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Pest Patrol: Use your phone to capture and document pest activity

#PestPatrol with Mike Cowbrough, OMAFRA

“If you want to have the upper hand on weeds, you need to know every little detail about their existence.”

The above quote is straight from the great Jack Alex, retired botany professor and herbarium curator at the Ontario Agriculture College, who used to repeat it to me at every opportunity. Fortunately, most of us own a phone that will allow us to document and map pest activity throughout the season so that we can know the enemy. But first we must set our phone up correctly.

By default, you will have a date and time that your photo was taken (a great first step). However, let me walk you through what I do on my iPhone to capture weed emergence and growth patterns throughout the season, and to make sure that I know which fields the photos were taken in.

Step 1: Go to settings and tap the “privacy” icon and then tap on the “Location Services” icon (see figure 1 below).

Figure 1.
photo: Courtesy of Mike Cowbrough, OMAFRA &

Step 2: Make sure “Location Services” is set to “on” and then allow location access to photos taken by your camera by tapping on the “camera” icon and selecting “while using the app”. If you don’t want to geo-reference your photos (because it is sensitive information, perhaps an unflattering selfie), then be sure to select “never” before you take the picture (see figure 1 above).

Step 3: If you’ve taken photos with your phone’s camera and “location services” has been enabled, then when you go into the “photos” app, under “albums” there will be an album called “places” (see figure 2 below), where you can zoom in and look more specifically at where your pictures were taken (see figure 3 at bottom).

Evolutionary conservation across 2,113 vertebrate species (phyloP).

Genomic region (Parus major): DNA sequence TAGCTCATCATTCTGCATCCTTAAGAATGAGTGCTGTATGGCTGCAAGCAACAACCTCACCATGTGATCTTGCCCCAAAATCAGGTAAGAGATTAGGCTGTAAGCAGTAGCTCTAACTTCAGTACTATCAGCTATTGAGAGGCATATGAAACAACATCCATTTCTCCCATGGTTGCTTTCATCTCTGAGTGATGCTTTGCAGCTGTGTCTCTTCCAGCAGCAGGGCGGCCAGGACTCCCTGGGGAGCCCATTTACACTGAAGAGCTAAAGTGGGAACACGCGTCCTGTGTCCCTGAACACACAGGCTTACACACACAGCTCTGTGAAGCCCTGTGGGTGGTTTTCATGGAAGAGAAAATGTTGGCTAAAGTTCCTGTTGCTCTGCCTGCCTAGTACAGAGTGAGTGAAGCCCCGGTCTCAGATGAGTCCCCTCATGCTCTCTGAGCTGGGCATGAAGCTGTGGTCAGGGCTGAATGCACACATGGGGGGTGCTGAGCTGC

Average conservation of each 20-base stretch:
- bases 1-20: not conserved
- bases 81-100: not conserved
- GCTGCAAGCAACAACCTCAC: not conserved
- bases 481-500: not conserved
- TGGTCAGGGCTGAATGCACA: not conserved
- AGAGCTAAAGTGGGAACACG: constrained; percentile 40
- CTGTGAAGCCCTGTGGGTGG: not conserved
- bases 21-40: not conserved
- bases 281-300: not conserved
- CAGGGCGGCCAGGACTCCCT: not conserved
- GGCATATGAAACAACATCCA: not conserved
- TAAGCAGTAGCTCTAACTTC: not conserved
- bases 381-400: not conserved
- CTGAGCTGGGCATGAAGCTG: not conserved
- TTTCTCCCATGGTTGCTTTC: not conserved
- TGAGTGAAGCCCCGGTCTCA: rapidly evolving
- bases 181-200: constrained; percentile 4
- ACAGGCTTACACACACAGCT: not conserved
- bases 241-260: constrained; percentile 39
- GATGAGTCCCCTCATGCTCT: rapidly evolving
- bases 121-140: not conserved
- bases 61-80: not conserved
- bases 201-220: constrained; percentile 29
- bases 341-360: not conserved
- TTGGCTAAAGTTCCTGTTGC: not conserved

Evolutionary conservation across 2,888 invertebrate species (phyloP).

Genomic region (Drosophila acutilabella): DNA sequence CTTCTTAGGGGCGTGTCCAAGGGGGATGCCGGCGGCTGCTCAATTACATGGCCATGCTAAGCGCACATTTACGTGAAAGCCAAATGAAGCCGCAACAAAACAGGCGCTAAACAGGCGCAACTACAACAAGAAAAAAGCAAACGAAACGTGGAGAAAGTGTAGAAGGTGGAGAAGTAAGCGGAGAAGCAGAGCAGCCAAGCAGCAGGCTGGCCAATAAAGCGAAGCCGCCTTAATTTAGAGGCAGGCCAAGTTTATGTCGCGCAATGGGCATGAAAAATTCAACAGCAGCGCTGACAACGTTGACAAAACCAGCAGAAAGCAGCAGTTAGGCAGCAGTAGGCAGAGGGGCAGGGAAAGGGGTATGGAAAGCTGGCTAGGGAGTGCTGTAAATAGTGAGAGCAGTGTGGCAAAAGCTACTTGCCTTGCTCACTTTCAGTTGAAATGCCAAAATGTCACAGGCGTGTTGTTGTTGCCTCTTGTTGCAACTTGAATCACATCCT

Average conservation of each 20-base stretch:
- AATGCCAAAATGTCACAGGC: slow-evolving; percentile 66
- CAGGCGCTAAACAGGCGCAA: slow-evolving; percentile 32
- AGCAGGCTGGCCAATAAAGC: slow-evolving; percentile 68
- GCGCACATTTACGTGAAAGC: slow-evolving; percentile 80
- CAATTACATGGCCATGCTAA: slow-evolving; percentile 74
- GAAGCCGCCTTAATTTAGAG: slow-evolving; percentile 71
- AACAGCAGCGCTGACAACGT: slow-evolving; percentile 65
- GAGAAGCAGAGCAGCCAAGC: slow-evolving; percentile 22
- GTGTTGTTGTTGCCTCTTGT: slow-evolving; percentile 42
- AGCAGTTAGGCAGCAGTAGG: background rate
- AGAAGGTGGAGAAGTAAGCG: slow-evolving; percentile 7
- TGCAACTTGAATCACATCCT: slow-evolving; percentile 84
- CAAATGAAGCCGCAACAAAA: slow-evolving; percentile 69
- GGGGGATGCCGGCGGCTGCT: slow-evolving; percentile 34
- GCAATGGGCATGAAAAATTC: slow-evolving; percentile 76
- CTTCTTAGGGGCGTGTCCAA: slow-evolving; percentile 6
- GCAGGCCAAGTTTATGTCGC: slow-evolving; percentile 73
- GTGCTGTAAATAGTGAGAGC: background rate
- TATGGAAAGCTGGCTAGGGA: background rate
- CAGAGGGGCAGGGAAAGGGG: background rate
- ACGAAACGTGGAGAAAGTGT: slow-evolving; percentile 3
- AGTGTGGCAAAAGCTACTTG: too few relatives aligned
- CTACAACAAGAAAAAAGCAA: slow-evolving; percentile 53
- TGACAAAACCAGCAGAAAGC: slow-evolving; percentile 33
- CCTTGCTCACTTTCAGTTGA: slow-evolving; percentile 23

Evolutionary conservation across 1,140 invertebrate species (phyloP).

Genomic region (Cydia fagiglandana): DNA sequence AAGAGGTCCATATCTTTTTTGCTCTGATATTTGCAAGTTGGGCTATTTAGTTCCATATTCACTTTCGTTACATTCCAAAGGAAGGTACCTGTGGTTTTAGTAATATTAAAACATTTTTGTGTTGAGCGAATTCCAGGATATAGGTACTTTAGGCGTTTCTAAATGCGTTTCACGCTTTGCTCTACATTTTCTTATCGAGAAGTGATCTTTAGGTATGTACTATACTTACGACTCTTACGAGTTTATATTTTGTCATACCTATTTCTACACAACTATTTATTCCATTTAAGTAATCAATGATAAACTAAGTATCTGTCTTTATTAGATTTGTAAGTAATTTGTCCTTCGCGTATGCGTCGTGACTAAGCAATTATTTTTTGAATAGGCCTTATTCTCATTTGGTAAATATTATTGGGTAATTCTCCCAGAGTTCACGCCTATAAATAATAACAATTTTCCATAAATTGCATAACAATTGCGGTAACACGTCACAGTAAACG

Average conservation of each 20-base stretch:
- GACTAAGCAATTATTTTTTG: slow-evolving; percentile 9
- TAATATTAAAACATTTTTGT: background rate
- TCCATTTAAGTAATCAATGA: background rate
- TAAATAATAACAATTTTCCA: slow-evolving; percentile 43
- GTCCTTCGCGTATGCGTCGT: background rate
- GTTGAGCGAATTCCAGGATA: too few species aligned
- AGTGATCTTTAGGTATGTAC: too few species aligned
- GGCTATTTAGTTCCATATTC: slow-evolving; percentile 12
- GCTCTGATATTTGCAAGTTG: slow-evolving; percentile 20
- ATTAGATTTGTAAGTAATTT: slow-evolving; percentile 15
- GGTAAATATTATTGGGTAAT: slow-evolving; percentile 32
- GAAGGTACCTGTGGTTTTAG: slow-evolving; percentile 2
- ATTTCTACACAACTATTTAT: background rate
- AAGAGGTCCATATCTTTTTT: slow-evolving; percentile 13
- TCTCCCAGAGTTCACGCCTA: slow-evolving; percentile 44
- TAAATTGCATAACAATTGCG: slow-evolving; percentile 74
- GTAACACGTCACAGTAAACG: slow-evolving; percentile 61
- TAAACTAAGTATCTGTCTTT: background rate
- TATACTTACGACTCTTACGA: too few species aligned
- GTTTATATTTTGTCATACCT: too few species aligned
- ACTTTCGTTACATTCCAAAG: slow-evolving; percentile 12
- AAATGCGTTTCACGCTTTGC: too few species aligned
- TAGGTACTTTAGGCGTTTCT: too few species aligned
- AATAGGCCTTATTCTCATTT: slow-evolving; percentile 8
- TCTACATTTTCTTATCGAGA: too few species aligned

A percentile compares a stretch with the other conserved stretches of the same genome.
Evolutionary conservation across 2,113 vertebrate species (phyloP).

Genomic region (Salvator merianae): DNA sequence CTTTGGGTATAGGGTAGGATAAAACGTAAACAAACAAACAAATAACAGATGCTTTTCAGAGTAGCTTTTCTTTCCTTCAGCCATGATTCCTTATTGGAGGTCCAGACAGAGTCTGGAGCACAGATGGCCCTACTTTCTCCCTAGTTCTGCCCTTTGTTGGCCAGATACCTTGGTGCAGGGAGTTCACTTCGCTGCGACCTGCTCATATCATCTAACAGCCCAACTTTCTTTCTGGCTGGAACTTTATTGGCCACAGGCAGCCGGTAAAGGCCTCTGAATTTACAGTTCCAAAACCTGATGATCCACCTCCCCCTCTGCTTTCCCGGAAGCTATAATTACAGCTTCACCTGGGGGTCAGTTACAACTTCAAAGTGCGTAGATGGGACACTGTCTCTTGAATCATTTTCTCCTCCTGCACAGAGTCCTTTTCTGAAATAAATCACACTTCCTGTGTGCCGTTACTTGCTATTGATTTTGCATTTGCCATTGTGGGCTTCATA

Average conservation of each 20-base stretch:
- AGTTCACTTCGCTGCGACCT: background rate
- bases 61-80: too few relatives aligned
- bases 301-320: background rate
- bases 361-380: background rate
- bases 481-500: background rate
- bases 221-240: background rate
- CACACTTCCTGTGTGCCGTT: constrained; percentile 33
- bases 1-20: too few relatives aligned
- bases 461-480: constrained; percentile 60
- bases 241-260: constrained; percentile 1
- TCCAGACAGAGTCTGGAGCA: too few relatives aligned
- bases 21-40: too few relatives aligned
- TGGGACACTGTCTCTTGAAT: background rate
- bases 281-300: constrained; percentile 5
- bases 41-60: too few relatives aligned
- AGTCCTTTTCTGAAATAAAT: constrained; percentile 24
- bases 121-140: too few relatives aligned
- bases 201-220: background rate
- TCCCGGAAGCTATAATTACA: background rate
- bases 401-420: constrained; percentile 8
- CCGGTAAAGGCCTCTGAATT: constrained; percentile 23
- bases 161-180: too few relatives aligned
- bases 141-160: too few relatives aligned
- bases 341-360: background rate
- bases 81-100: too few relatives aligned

Figure 2.
photo: Courtesy of Mike Cowbrough, OMAFRA &

Why you would want to do this? I’ve found this incredibly helpful to get a better handle on weed germination patterns within fields so that I can time herbicide applications when the target weeds are more susceptible and get better results. For example, I know it’s impossible to control field violet in the spring because it flowers and matures very early, making it very tolerant to most herbicides. However, since I’ve been able to document that field violet emerges in early fall and is in the seedling stage during mid- to late-September (see figure 4 at top of page), these seedlings are much more susceptible to a number of herbicides and I’m easily able to control it and not waste money on management in the spring that is ultimately unsuccessful.

Figure 3.
photo: Courtesy of Mike Cowbrough, OMAFRA &

Have a question you want answered? Hashtag #PestPatrol on Twitter to @cowbrough or email Mike at [email protected].

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